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CineVegas: The film festival that brought the A-list to town

Updated June 12, 2024 - 4:42 pm

Celebrities didn’t exactly need a reason to head to the Palms in the mid- 2000s — TMZ could’ve set up a bureau there given all the headline names that frequented the place — but CineVegas gave them one anyway.

The film festival debuted Dec. 10, 1998, at Bally’s with the world premiere of “Star Trek: Insurrection.” It moved next door to Paris Las Vegas the following year before settling into its permanent home at the Palms in 2002.

Things really took off the next year. Hunter S. Thompson made what was billed as his first trip to the city since 1971 and his “Fear and Loathing in Las Vegas” days for the premiere of the documentary “Breakfast With Hunter.” The famed gonzo journalist skipped a panel discussion and reportedly struck a photographer with a thrown mannequin head before surfacing in time for the screening. Afterward, Thompson attended a pool party at the Palms where, we reported, “he sat, Buddha-style, atop a portable refrigerator in a cabana. He frequently made jungle noises, yipping and grunting.”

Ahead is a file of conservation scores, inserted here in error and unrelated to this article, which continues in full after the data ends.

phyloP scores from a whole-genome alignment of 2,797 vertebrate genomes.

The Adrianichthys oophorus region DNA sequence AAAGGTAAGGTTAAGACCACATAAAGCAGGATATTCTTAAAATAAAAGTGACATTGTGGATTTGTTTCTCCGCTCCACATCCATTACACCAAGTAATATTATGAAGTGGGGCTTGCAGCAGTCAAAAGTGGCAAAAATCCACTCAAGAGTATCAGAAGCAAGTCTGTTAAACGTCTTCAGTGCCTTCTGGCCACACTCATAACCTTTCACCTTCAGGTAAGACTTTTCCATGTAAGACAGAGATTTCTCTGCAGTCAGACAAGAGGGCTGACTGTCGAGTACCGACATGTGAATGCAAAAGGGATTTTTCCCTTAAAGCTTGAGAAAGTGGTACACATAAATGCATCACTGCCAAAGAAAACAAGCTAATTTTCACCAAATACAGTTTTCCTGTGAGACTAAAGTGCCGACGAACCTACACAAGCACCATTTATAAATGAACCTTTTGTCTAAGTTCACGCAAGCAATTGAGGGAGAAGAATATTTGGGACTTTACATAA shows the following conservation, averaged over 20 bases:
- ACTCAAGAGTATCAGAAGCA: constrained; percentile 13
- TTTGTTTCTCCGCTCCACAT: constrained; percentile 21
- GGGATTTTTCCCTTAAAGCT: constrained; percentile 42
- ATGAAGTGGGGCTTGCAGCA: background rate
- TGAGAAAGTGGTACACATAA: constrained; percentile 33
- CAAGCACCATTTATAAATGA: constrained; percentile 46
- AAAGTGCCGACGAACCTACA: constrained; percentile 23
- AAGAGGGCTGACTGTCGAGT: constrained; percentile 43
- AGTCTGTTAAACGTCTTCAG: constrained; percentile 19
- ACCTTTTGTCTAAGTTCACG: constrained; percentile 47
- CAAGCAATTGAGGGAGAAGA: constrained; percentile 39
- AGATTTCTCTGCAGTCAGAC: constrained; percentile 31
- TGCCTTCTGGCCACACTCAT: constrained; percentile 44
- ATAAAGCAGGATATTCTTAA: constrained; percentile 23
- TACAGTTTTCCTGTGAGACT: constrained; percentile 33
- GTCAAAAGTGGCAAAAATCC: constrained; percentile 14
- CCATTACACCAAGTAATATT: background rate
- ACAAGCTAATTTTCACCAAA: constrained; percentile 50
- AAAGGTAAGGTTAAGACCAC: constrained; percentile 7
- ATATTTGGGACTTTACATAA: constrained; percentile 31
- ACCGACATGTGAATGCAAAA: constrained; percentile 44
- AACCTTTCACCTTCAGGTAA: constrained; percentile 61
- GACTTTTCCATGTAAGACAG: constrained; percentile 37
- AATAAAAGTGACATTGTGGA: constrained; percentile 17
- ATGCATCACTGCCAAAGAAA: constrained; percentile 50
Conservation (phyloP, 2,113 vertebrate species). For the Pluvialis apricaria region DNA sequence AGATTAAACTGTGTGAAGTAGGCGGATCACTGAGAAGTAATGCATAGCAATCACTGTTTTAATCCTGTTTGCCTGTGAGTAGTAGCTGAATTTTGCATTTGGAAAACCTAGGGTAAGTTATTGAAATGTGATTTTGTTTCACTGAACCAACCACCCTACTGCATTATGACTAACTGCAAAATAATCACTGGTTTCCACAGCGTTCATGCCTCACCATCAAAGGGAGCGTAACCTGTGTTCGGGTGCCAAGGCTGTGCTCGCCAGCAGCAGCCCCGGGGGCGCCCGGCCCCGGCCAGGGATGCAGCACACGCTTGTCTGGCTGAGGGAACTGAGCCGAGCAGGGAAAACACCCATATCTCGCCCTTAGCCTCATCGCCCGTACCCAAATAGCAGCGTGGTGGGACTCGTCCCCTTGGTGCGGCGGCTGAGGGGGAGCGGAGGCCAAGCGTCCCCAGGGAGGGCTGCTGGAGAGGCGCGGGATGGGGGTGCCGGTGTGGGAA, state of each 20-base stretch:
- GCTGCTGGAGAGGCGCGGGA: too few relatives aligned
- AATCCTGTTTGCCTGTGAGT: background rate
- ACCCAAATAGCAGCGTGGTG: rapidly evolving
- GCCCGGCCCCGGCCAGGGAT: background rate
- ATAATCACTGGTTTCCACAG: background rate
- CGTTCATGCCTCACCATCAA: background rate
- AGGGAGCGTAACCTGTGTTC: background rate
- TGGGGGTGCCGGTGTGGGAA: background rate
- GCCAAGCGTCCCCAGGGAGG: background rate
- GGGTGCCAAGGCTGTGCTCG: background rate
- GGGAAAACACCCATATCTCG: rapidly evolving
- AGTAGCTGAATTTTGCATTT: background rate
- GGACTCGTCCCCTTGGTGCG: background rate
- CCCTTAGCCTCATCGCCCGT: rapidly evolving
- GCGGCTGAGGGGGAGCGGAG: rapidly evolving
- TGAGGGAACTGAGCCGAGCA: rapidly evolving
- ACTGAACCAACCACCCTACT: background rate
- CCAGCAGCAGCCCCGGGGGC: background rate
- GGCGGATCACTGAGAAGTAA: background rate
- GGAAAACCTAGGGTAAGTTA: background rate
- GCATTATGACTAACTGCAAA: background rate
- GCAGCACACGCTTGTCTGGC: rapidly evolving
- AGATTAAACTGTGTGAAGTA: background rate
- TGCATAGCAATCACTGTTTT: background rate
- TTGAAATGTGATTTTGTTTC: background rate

Also in 2003, CineVegas presented Dennis Hopper with its Marquee Award. The actor had such a good time, he signed on as chairman of the festival’s creative advisory board and became a one-man publicity machine, coaxing his famous friends to attend.

Over the years, CineVegas attracted the likes of Jack Nicholson, Sylvester Stallone, Dwayne Johnson, Dustin Hoffman, Helen Mirren, Christopher Walken, Hunter S. Thompson and Nicolas Cage, before he was a local.

The festival reached its apex in 2007 with award winners Anthony Hopkins, Charlize Theron and Ben Kingsley. A relatively unknown director by the name of Taika Waititi introduced a screening of his first feature, “Eagle vs. Shark.” And George Clooney, Brad Pitt, Matt Damon, Andy Garcia, Don Cheadle and Ellen Barkin hit the red carpet for a benefit screening of “Ocean’s Thirteen” the night after its U.S. premiere.

The final installment ran June 10-15, 2009, after which CineVegas organizers announced they were putting the festival “on hold” because of the economic downturn. Despite presenting some films under the CineVegas banner years later at the Las Vegas Film Festival, it never returned in full.

Contact Christopher Lawrence at clawrence@reviewjournal.com or 702-380-4567. Follow @life_onthecouch on X.

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